Top 10 similar words or synonyms for dactylic

hexameter    0.924382

tetrameter    0.883708

trochaic    0.880307

trimeter    0.857762

iambic    0.854725

anapestic    0.850267

decasyllabic    0.812671

pentameter    0.805232

unrhymed    0.804735

heptameter    0.801358

Top 30 analogous words or synonyms for dactylic

Article Example
Dactylic hexameter Dactylic hexameter (also known as "heroic hexameter" and "the meter of epic") is a form of meter or rhythmic scheme in poetry. It is traditionally associated with the quantitative meter of classical epic poetry in both Greek and Latin and was consequently considered to be "the" Grand Style of classical poetry. The premier examples of its use are Homer's "Iliad" and "Odyssey", Virgil's "Aeneid", and Ovid's "Metamorphoses".
Dactylic hexameter Hexameters also have a primary caesura — a break in sense, much like the function of a comma in prose — at one of several normal positions: After the first syllable in the third foot (the "masculine" caesura); after the second syllable in the third foot if the third foot is a dactyl (the "feminine" caesura); after the first syllable of the fourth foot (the hephthemimeral caesura); or after the first syllable of the second foot (the latter two often occur together in a line, breaking it into three separate units). The first possible caesura that one encounters in a line is considered the main caesura. A masculine caesura can offset a hiatus, causing lengthening of an otherwise light syllable.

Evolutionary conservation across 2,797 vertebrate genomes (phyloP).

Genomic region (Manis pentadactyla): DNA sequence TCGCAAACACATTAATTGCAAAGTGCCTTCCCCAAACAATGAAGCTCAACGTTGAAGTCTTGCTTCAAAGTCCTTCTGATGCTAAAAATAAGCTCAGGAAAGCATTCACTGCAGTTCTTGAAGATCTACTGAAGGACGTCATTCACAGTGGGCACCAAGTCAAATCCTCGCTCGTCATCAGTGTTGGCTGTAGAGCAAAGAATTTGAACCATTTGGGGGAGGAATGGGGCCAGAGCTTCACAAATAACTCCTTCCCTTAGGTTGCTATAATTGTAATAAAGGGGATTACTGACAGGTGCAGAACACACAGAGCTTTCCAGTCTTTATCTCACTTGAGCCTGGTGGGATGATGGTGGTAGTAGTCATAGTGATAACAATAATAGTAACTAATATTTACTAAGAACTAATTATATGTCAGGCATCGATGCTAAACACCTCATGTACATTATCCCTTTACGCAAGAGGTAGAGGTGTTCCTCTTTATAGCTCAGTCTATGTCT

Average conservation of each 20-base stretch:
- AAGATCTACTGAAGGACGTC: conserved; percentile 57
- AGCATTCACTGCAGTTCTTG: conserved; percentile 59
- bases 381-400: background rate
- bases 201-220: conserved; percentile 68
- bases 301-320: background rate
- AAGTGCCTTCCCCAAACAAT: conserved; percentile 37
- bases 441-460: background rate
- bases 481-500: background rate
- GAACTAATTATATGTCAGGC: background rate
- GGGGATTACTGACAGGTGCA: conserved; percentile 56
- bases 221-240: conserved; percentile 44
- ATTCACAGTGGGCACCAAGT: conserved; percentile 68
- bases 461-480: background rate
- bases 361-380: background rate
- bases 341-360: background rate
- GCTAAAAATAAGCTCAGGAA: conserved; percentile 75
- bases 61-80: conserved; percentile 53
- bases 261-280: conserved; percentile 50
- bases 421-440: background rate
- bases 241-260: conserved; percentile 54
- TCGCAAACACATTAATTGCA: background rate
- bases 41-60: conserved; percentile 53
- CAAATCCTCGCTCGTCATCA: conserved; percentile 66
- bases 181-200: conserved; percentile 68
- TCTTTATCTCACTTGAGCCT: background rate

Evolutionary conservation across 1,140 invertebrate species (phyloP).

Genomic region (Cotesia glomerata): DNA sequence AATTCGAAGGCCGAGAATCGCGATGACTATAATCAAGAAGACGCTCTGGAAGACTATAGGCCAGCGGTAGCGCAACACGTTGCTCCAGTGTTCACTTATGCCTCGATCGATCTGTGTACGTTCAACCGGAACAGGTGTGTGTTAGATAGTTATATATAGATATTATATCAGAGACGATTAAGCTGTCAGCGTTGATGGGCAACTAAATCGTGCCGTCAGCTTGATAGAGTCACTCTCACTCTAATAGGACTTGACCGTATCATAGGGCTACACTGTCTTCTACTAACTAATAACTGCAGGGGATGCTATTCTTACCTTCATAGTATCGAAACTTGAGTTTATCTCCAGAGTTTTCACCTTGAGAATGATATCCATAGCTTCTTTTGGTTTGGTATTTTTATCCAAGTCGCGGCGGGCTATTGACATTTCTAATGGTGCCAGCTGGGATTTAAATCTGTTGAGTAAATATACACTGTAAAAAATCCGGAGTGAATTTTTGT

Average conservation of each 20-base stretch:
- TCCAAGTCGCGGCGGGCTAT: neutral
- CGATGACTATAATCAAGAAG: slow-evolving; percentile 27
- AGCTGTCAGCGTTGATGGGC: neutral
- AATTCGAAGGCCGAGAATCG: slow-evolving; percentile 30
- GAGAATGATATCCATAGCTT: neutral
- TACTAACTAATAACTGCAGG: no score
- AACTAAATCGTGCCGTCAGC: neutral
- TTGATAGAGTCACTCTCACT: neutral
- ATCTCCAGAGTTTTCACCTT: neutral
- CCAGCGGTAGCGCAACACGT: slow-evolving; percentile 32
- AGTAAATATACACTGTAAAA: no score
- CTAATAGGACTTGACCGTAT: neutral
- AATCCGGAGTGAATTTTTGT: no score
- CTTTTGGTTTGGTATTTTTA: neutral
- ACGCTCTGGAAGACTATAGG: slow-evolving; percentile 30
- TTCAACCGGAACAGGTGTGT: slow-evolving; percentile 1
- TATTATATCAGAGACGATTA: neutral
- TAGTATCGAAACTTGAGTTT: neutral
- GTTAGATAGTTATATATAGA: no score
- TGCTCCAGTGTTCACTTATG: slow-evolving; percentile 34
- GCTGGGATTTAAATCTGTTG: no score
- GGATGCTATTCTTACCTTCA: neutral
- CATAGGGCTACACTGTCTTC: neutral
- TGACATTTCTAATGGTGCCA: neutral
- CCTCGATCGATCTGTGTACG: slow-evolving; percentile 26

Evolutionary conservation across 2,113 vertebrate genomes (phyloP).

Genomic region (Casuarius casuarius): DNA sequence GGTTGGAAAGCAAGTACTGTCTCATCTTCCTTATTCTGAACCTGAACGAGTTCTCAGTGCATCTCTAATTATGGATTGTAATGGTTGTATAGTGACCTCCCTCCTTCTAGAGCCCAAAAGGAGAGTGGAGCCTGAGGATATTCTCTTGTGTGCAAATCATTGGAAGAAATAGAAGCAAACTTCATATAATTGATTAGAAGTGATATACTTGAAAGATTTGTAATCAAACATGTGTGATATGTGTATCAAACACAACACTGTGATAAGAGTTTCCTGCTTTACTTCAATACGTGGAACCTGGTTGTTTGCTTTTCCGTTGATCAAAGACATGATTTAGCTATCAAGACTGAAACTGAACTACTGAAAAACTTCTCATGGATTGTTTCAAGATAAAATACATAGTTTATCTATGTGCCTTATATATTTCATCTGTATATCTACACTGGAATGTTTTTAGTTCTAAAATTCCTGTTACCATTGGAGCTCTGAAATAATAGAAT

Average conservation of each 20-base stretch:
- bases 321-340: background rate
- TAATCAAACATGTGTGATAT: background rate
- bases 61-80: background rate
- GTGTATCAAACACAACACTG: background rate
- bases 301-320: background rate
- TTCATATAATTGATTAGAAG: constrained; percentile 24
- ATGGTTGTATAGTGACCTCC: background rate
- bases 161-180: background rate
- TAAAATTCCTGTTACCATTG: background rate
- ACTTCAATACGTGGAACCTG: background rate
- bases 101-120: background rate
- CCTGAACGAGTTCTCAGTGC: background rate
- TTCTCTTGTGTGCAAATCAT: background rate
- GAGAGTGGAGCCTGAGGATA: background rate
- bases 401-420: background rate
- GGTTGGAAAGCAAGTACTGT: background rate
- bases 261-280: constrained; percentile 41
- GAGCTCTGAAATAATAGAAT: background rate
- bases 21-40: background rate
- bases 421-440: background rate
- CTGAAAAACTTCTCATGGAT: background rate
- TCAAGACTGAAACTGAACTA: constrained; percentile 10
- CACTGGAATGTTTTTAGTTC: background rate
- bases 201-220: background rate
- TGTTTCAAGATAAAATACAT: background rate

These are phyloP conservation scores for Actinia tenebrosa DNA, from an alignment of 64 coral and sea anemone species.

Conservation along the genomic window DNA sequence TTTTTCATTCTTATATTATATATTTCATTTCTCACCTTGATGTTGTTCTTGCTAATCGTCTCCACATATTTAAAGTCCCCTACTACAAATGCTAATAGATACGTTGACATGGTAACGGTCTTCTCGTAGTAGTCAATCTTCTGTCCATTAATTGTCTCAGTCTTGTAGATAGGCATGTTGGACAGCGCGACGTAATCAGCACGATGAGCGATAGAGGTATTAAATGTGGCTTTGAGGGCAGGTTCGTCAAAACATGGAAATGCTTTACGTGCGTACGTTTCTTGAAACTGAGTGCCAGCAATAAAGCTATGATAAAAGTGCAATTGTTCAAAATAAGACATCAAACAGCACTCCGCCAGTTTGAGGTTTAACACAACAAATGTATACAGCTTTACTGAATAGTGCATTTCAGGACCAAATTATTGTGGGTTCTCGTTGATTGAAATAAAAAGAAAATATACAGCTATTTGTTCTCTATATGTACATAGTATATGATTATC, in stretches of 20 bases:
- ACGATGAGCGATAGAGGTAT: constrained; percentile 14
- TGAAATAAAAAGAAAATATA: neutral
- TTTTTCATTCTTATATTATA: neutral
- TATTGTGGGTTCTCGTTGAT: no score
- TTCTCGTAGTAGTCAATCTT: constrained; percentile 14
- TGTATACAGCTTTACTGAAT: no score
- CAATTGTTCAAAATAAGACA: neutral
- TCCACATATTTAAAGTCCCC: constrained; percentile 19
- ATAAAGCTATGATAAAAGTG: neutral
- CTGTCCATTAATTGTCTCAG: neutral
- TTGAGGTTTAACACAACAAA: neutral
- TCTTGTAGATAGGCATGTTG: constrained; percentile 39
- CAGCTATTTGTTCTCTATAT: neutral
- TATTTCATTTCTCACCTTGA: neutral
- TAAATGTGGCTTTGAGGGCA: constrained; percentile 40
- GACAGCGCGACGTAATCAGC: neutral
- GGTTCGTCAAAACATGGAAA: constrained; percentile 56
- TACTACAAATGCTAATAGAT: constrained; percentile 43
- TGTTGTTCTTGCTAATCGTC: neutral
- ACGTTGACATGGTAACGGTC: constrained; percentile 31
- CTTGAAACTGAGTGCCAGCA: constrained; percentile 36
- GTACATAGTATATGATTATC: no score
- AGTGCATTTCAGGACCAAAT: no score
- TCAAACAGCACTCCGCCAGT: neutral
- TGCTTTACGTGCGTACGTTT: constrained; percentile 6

Dactylic hexameter As the absurd meaning of this example demonstrates, quantitative meter is extremely difficult to construct in English. Here is an example in normal stress meter (the first line of Longfellow's "Evangeline"):
Dactylic hexameter The "foot" is often compared to a musical measure and the long and short syllables to half notes (minims) and quarter notes (crotchets), respectively.
Dactylic hexameter The first line of Homer’s "Iliad"—"Sing, goddess, the anger of Peleus’ son Achilles"—provides an example:
Dactylic hexameter See The Seasons (poem) for an important Lithuanian language poem in quantitative dactylic hexameter.
Dactylic tetrameter Dactylic tetrameter is a metre in poetry. It refers to a line consisting of four dactylic feet. "Tetrameter" simply means four poetic feet. Each foot has a stressed syllable followed by two unstressed syllables, the opposite of an anapest, sometimes called antidactylus to reflect this fact.
Dactylic pentameter Dactylic pentameter is a form of meter in poetry. The dactyl, which is made of a stressed (or long) syllable followed by two unstressed (or short) syllables, is repeated five times to create a pentameter line.
Dactylic pentameter As in all classical verse forms, the phenomenon of brevis in longo is observed, so the last syllable can actually be short or long. Also, the line has a diaeresis, a place where word-boundary must occur, after the first half-line, here marked with a ||.
Dactylic hexameter Because of the anceps (a short or long syllable), the sixth foot can be filled by either a trochee (a long then short syllable) or a spondee. However, because of the strong pause at the end of the line (which prevents elision and correption between lines in the dactylic hexameter), it is traditionally regarded as a spondee. Thus the dactylic line most normally looks as follows: